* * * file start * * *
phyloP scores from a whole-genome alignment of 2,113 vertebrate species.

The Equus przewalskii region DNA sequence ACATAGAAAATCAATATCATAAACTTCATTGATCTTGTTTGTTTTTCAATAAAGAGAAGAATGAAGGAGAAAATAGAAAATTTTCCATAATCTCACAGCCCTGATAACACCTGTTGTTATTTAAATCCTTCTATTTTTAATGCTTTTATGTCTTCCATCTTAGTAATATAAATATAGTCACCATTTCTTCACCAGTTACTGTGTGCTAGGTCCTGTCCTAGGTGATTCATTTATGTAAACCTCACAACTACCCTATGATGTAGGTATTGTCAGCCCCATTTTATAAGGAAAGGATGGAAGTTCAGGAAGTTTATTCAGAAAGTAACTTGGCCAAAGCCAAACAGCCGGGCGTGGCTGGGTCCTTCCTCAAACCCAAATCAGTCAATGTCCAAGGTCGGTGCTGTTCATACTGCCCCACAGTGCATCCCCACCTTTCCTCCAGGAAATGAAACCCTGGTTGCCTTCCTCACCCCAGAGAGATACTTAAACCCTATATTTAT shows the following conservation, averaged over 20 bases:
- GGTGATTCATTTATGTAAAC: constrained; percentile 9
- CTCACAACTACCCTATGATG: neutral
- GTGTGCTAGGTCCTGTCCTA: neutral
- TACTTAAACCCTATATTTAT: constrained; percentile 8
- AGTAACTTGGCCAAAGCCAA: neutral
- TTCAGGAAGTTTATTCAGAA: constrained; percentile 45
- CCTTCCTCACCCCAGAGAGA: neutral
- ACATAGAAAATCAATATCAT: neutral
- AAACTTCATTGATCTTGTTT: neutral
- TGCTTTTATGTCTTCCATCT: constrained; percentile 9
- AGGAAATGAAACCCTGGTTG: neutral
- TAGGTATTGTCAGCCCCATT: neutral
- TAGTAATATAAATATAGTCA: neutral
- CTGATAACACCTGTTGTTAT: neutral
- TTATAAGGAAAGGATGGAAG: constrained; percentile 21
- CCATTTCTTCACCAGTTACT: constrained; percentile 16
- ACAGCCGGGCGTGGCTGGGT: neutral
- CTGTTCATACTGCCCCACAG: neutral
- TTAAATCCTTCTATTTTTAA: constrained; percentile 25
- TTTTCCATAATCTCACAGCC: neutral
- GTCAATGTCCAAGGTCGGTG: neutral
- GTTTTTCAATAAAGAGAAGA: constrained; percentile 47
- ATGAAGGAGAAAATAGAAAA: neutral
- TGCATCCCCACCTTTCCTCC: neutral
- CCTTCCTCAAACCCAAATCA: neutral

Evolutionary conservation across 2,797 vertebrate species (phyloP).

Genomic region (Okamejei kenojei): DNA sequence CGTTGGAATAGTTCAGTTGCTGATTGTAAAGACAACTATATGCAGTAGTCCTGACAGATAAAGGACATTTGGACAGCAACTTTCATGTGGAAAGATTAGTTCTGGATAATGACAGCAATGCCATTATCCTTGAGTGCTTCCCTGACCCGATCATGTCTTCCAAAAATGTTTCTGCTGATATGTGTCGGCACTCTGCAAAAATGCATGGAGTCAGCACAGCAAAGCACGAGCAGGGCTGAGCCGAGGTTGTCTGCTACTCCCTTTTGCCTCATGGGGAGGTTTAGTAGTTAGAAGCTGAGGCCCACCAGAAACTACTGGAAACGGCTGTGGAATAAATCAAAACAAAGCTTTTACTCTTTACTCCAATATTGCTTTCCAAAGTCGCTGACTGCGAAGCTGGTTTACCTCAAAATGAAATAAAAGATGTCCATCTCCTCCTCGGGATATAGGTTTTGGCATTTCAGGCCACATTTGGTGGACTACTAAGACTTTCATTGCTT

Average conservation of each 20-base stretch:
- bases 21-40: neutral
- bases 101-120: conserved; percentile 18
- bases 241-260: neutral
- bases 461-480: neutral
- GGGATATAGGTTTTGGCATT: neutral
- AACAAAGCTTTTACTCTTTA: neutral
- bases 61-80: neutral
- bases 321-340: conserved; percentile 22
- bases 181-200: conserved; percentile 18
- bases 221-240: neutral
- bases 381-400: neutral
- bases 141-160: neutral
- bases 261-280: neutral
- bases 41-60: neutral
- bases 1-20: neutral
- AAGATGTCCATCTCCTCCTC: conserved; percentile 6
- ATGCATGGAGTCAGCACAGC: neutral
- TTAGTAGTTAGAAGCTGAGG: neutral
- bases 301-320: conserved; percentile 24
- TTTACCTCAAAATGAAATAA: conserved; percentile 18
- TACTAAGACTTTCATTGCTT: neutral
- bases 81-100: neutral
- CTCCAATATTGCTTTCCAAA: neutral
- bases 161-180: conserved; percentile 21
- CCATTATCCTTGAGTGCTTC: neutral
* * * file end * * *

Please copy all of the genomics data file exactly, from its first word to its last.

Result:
phyloP scores from a whole-genome alignment of 2,113 vertebrate species.

The Equus przewalskii region DNA sequence ACATAGAAAATCAATATCATAAACTTCATTGATCTTGTTTGTTTTTCAATAAAGAGAAGAATGAAGGAGAAAATAGAAAATTTTCCATAATCTCACAGCCCTGATAACACCTGTTGTTATTTAAATCCTTCTATTTTTAATGCTTTTATGTCTTCCATCTTAGTAATATAAATATAGTCACCATTTCTTCACCAGTTACTGTGTGCTAGGTCCTGTCCTAGGTGATTCATTTATGTAAACCTCACAACTACCCTATGATGTAGGTATTGTCAGCCCCATTTTATAAGGAAAGGATGGAAGTTCAGGAAGTTTATTCAGAAAGTAACTTGGCCAAAGCCAAACAGCCGGGCGTGGCTGGGTCCTTCCTCAAACCCAAATCAGTCAATGTCCAAGGTCGGTGCTGTTCATACTGCCCCACAGTGCATCCCCACCTTTCCTCCAGGAAATGAAACCCTGGTTGCCTTCCTCACCCCAGAGAGATACTTAAACCCTATATTTAT shows the following conservation, averaged over 20 bases:
- GGTGATTCATTTATGTAAAC: constrained; percentile 9
- CTCACAACTACCCTATGATG: neutral
- GTGTGCTAGGTCCTGTCCTA: neutral
- TACTTAAACCCTATATTTAT: constrained; percentile 8
- AGTAACTTGGCCAAAGCCAA: neutral
- TTCAGGAAGTTTATTCAGAA: constrained; percentile 45
- CCTTCCTCACCCCAGAGAGA: neutral
- ACATAGAAAATCAATATCAT: neutral
- AAACTTCATTGATCTTGTTT: neutral
- TGCTTTTATGTCTTCCATCT: constrained; percentile 9
- AGGAAATGAAACCCTGGTTG: neutral
- TAGGTATTGTCAGCCCCATT: neutral
- TAGTAATATAAATATAGTCA: neutral
- CTGATAACACCTGTTGTTAT: neutral
- TTATAAGGAAAGGATGGAAG: constrained; percentile 21
- CCATTTCTTCACCAGTTACT: constrained; percentile 16
- ACAGCCGGGCGTGGCTGGGT: neutral
- CTGTTCATACTGCCCCACAG: neutral
- TTAAATCCTTCTATTTTTAA: constrained; percentile 25
- TTTTCCATAATCTCACAGCC: neutral
- GTCAATGTCCAAGGTCGGTG: neutral
- GTTTTTCAATAAAGAGAAGA: constrained; percentile 47
- ATGAAGGAGAAAATAGAAAA: neutral
- TGCATCCCCACCTTTCCTCC: neutral
- CCTTCCTCAAACCCAAATCA: neutral

Evolutionary conservation across 2,797 vertebrate species (phyloP).

Genomic region (Okamejei kenojei): DNA sequence CGTTGGAATAGTTCAGTTGCTGATTGTAAAGACAACTATATGCAGTAGTCCTGACAGATAAAGGACATTTGGACAGCAACTTTCATGTGGAAAGATTAGTTCTGGATAATGACAGCAATGCCATTATCCTTGAGTGCTTCCCTGACCCGATCATGTCTTCCAAAAATGTTTCTGCTGATATGTGTCGGCACTCTGCAAAAATGCATGGAGTCAGCACAGCAAAGCACGAGCAGGGCTGAGCCGAGGTTGTCTGCTACTCCCTTTTGCCTCATGGGGAGGTTTAGTAGTTAGAAGCTGAGGCCCACCAGAAACTACTGGAAACGGCTGTGGAATAAATCAAAACAAAGCTTTTACTCTTTACTCCAATATTGCTTTCCAAAGTCGCTGACTGCGAAGCTGGTTTACCTCAAAATGAAATAAAAGATGTCCATCTCCTCCTCGGGATATAGGTTTTGGCATTTCAGGCCACATTTGGTGGACTACTAAGACTTTCATTGCTT

Average conservation of each 20-base stretch:
- bases 21-40: neutral
- bases 101-120: conserved; percentile 18
- bases 241-260: neutral
- bases 461-480: neutral
- GGGATATAGGTTTTGGCATT: neutral
- AACAAAGCTTTTACTCTTTA: neutral
- bases 61-80: neutral
- bases 321-340: conserved; percentile 22
- bases 181-200: conserved; percentile 18
- bases 221-240: neutral
- bases 381-400: neutral
- bases 141-160: neutral
- bases 261-280: neutral
- bases 41-60: neutral
- bases 1-20: neutral
- AAGATGTCCATCTCCTCCTC: conserved; percentile 6
- ATGCATGGAGTCAGCACAGC: neutral
- TTAGTAGTTAGAAGCTGAGG: neutral
- bases 301-320: conserved; percentile 24
- TTTACCTCAAAATGAAATAA: conserved; percentile 18
- TACTAAGACTTTCATTGCTT: neutral
- bases 81-100: neutral
- CTCCAATATTGCTTTCCAAA: neutral
- bases 161-180: conserved; percentile 21
- CCATTATCCTTGAGTGCTTC: neutral